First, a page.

Motivated by real-world deployment of drones for conservation, this paper advances the state-of-the-art in security games with signaling. The well-known defender-attacker security games framework can help in planning for such strategic deployments of sensors and human patrollers, and warning signals to ward off adversaries. However, we show that defenders can suffer significant losses when ignoring real-world uncertainties, such as detection uncertainty resulting from imperfect deep learning models, despite carefully planned security game strategies with signaling. In fact, defenders may perform worse than forgoing drones completely in this case. We address this shortcoming by proposing a novel game model that integrates signaling and sensor uncertainty; perhaps surprisingly, we show that defenders can still perform well via a signaling strategy that exploits the uncertain real-time information primarily from deep learning models. For example, even in the presence of uncertainty, the defender still has an informational advantage in knowing that she has or has not actually detected the attacker; and she can design a signaling scheme to ``mislead'' the attacker who is uncertain as to whether he has been detected. We provide a novel algorithm, scale-up techniques, and experimental results from simulation based on our ongoing deployment of a conservation drone system in South Africa.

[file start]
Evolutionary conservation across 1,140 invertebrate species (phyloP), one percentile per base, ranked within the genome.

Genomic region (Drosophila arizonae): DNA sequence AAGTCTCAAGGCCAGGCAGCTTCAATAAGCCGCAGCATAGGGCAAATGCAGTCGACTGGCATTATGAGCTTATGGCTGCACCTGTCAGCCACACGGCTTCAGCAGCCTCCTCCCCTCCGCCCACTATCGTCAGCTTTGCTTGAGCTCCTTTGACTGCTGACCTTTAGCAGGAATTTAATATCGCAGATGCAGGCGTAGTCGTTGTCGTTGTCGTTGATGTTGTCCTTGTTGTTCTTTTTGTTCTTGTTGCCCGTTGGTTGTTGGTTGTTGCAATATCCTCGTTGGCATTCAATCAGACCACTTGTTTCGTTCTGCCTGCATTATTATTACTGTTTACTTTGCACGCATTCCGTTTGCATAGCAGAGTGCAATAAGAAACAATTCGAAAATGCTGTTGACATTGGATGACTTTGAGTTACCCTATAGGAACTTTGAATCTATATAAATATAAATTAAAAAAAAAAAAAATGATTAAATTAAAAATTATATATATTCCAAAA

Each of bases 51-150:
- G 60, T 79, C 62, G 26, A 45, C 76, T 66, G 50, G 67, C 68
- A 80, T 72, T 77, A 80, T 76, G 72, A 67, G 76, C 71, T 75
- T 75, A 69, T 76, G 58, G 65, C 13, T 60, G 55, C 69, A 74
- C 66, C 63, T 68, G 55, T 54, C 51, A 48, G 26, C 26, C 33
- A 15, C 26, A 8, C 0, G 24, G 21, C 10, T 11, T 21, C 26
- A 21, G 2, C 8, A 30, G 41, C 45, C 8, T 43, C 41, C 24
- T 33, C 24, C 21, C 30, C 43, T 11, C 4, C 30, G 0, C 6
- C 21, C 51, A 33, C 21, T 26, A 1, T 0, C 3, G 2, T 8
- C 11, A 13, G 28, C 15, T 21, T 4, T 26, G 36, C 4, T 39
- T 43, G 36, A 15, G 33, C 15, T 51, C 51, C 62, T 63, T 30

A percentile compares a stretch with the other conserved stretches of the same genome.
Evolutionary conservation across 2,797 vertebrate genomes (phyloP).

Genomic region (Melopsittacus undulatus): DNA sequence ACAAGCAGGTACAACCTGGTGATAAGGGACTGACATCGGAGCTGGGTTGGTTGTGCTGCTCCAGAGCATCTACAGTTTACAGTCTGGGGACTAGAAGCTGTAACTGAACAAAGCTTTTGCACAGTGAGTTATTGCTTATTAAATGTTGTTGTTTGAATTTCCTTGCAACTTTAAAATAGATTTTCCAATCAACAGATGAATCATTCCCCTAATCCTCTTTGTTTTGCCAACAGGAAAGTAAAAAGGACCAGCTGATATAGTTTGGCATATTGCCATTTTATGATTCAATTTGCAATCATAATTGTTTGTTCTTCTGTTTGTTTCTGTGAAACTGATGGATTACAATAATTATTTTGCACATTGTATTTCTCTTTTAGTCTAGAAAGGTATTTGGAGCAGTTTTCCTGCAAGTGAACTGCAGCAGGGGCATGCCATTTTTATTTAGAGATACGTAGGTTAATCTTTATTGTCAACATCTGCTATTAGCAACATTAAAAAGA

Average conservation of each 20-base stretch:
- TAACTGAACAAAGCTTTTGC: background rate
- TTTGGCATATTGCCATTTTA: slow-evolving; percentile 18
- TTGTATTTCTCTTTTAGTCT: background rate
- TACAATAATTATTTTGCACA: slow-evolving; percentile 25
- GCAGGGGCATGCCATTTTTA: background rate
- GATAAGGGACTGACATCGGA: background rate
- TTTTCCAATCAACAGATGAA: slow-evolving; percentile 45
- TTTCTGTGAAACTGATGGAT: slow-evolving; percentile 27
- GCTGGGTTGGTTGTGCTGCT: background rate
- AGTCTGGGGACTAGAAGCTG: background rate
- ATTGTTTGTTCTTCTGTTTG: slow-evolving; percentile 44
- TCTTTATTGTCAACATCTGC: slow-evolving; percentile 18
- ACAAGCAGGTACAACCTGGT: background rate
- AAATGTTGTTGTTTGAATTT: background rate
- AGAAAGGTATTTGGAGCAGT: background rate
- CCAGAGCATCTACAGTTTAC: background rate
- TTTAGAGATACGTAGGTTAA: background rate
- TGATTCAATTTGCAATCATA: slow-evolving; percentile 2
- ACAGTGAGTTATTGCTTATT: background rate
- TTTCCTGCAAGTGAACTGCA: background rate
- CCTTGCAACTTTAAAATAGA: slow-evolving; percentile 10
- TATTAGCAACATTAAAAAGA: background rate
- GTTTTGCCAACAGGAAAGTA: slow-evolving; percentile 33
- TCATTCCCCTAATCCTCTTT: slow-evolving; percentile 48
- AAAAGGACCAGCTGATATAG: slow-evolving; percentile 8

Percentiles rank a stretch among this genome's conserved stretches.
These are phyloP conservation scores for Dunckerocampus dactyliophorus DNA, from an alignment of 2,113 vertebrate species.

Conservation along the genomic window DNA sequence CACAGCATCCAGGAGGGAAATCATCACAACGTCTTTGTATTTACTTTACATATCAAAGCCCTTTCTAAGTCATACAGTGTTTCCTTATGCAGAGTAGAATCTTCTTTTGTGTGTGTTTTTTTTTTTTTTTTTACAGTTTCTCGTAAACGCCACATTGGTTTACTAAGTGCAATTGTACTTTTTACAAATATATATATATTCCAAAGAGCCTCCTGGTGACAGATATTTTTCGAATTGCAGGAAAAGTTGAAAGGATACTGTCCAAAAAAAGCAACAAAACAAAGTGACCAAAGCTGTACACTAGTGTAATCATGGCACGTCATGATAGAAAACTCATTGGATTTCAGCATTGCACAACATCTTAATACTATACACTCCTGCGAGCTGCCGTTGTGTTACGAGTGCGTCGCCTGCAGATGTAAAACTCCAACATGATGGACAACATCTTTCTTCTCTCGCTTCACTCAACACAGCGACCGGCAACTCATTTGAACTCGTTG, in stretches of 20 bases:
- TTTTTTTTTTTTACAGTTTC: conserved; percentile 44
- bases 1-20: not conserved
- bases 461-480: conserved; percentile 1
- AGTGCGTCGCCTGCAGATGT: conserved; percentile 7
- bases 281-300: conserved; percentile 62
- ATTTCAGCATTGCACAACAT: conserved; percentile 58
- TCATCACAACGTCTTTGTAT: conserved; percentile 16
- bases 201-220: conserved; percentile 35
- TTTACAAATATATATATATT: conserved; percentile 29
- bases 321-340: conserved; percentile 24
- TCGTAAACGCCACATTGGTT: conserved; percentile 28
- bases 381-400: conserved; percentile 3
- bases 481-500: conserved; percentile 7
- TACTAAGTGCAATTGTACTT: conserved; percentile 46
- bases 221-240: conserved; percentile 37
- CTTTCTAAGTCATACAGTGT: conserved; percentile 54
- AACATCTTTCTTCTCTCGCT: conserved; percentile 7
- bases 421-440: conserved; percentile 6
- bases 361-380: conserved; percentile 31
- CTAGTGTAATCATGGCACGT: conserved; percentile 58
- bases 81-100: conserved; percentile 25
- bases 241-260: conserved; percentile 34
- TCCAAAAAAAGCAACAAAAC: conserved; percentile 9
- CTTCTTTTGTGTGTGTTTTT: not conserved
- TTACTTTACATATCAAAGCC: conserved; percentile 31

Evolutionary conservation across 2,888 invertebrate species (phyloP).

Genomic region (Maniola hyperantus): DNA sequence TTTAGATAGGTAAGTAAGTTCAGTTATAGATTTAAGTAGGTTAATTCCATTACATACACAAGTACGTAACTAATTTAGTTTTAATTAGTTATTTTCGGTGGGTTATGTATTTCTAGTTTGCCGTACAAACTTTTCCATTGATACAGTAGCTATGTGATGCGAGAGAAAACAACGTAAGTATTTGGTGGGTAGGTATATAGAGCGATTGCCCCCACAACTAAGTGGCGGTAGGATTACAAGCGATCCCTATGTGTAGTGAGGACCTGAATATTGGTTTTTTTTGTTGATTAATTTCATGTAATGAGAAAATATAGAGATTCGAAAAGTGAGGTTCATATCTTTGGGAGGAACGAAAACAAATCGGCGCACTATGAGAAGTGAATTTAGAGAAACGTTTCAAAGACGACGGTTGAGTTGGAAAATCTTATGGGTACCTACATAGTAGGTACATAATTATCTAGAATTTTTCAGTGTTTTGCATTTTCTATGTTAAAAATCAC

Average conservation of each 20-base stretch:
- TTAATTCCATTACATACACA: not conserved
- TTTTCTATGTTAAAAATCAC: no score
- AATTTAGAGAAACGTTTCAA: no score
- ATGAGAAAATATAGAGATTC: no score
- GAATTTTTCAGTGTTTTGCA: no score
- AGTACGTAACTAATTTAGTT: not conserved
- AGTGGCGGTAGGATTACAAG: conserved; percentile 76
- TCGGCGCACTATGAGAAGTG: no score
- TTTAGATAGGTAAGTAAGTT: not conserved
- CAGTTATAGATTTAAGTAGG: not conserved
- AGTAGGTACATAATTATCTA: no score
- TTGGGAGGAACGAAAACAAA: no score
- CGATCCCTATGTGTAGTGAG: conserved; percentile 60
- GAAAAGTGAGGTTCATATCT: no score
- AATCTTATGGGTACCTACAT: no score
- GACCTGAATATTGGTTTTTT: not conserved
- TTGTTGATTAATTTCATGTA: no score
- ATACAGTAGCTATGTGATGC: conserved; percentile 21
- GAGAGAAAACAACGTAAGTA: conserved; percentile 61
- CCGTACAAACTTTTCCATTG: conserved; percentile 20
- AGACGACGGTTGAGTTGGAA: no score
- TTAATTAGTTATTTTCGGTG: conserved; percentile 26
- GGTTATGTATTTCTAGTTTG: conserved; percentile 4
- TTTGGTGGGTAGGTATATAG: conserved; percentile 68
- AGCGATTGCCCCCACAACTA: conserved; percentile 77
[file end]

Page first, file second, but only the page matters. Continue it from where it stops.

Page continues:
Elizabeth Bondi-Kelly (Harvard University)
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2019 : Catered Lunch and Poster Viewing (in Workshop Room) »
Gustavo Stolovitzky · Prabhu Pradhan · Pablo Duboue · Zhiwen Tang · Aleksei Natekin · Elizabeth Bondi-Kelly · Xavier Bouthillier · Stephanie Milani · Heimo Müller · Andreas T. Holzinger · Stefan Harrer · Ben Day · Andrey Ustyuzhanin · William Guss · Mahtab Mirmomeni